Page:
mcpeaks
BLM
U.S. DEPARTMENT OF THE INTERIOR
BUREAU OF LAND MANAGEMENT
closeup2 Drill rig in the Powder River Basin, Wyoming. Livestock grazing in Wyoming. Pipeline construction in the Powder River Basin, Wyoming. Wyoming landscape.
Wyoming
BLM>Wyoming>Field Offices>Buffalo>Recreation>Petrified Tree
Print Page
Buffalo Field Office

Dry Creek Petrified Tree EEA Virtual Tour

Scoria is a sort of natural brick formed from shale or sandstone that has been "fired" when coal seams caught fire and burned back into the ground. Scoria can be crushed and used as a rock aggregate for road pavement, hence some of the red color roads in the area, and as a road base for unimproved roads. The red color is produced by iron oxides in the rock. Scoria can be crushed and used as a rock aggregate for road pavement; hence, some of the red-colored roads in the area, and as a road base for unimproved roads.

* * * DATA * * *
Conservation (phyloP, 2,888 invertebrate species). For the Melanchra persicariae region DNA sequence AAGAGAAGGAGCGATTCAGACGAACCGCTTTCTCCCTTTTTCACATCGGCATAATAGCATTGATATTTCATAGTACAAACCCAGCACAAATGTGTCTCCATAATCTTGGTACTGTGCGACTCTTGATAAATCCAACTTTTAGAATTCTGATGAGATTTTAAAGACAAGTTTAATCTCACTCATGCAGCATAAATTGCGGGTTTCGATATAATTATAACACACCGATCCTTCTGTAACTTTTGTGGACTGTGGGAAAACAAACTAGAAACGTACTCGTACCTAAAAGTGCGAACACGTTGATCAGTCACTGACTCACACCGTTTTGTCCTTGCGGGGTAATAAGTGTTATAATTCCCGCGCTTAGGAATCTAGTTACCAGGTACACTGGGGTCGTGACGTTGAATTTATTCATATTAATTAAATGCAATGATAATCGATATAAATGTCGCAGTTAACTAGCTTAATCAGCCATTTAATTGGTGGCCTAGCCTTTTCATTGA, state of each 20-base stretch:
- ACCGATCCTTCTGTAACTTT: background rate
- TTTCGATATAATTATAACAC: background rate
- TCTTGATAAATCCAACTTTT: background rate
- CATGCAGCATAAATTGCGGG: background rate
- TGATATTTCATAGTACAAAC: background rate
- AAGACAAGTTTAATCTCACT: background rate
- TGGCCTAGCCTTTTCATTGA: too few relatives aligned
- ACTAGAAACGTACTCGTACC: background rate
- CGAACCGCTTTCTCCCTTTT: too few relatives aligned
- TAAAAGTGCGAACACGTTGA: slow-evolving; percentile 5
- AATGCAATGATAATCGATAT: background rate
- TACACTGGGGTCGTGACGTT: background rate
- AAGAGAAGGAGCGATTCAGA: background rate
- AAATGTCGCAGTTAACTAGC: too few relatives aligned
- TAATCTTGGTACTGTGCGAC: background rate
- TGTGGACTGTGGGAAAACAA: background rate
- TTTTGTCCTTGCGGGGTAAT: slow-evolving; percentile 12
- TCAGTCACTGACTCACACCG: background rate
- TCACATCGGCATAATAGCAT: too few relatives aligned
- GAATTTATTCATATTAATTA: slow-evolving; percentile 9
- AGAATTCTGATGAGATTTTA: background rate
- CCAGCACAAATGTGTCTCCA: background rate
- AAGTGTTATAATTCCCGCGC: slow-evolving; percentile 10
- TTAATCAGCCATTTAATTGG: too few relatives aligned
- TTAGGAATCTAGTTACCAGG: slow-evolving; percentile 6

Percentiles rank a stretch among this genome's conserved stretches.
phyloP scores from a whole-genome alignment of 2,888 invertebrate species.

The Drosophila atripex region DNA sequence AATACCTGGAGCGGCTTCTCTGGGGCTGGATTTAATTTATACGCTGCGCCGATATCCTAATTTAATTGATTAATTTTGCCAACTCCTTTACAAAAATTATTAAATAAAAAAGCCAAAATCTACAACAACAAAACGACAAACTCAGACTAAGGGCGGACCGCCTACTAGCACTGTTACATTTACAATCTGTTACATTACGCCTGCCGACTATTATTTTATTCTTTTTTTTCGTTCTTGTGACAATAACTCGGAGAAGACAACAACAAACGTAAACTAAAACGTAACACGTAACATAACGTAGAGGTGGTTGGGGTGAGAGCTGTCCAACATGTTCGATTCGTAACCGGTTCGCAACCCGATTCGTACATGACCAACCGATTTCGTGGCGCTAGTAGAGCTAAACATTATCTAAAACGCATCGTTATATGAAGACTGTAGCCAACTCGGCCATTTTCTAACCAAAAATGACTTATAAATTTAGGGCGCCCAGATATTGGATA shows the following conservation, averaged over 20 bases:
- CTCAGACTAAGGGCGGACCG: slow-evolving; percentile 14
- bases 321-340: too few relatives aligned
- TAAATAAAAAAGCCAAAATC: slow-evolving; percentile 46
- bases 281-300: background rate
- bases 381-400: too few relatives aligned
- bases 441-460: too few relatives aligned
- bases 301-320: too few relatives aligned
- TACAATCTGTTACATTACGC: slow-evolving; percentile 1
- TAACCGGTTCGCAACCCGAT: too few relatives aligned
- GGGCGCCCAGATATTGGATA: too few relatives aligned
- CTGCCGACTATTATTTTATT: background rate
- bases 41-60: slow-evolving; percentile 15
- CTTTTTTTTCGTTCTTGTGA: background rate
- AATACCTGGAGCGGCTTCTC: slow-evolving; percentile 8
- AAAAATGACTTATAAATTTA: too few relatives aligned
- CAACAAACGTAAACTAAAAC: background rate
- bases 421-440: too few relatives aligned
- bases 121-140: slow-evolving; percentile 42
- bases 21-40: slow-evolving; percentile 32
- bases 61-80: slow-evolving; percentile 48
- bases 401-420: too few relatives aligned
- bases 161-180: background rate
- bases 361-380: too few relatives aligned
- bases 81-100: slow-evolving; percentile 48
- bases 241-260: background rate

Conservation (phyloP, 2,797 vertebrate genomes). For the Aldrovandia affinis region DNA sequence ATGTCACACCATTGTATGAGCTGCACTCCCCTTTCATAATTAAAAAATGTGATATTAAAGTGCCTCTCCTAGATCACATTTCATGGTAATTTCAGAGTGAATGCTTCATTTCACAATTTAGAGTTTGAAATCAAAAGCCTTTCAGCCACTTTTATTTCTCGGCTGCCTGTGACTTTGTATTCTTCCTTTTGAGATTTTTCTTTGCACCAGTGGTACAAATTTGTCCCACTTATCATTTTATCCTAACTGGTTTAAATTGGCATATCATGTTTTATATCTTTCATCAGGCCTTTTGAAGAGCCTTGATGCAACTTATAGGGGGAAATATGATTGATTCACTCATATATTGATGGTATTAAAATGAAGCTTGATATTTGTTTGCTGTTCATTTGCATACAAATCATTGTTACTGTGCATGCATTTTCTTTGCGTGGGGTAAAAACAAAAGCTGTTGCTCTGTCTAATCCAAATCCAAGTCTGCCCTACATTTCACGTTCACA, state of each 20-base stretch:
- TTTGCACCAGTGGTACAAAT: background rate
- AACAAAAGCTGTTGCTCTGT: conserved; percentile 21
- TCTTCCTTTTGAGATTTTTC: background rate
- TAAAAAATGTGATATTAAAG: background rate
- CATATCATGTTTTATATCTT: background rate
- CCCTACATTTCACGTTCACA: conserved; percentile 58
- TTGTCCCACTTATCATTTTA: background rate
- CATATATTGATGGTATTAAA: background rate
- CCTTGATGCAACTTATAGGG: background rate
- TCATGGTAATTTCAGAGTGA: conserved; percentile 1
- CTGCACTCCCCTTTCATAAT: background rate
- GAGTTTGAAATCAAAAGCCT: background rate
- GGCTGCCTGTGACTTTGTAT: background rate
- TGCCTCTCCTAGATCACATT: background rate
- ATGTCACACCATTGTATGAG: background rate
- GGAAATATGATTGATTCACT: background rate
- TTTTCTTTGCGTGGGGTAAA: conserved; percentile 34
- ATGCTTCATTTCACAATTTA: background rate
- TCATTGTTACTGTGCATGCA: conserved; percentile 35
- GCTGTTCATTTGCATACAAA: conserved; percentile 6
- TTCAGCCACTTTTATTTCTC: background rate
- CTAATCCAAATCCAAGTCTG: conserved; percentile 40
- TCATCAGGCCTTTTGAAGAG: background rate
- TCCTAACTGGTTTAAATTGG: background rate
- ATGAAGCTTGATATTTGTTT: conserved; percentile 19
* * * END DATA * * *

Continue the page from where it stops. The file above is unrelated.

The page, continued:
Coal forms slowly over great periods of time. The coal beds in the area originally accumulated as peat deposits that formed from the leaves, branches, stems, and roots of trees and other plants that grew in the swamps. The peat beds probably were buried when a nearby river flooded, covering the area with sand and mud. After millions of years under thousands of feet of sediment, the peat gradually changed to coal. (One coal seam near Buffalo, the Healey, is about 200 feet thick in places.)

As erosion and uplifting began to change the earth's surface, many coal seams were exposed to air and caught fire. As the coal seams burned back into the hillsides, the intense heat changes the normally soft brown and gray rocks to a hard red material--scoria. At station 2 you will learn about plants that helped to form the coal.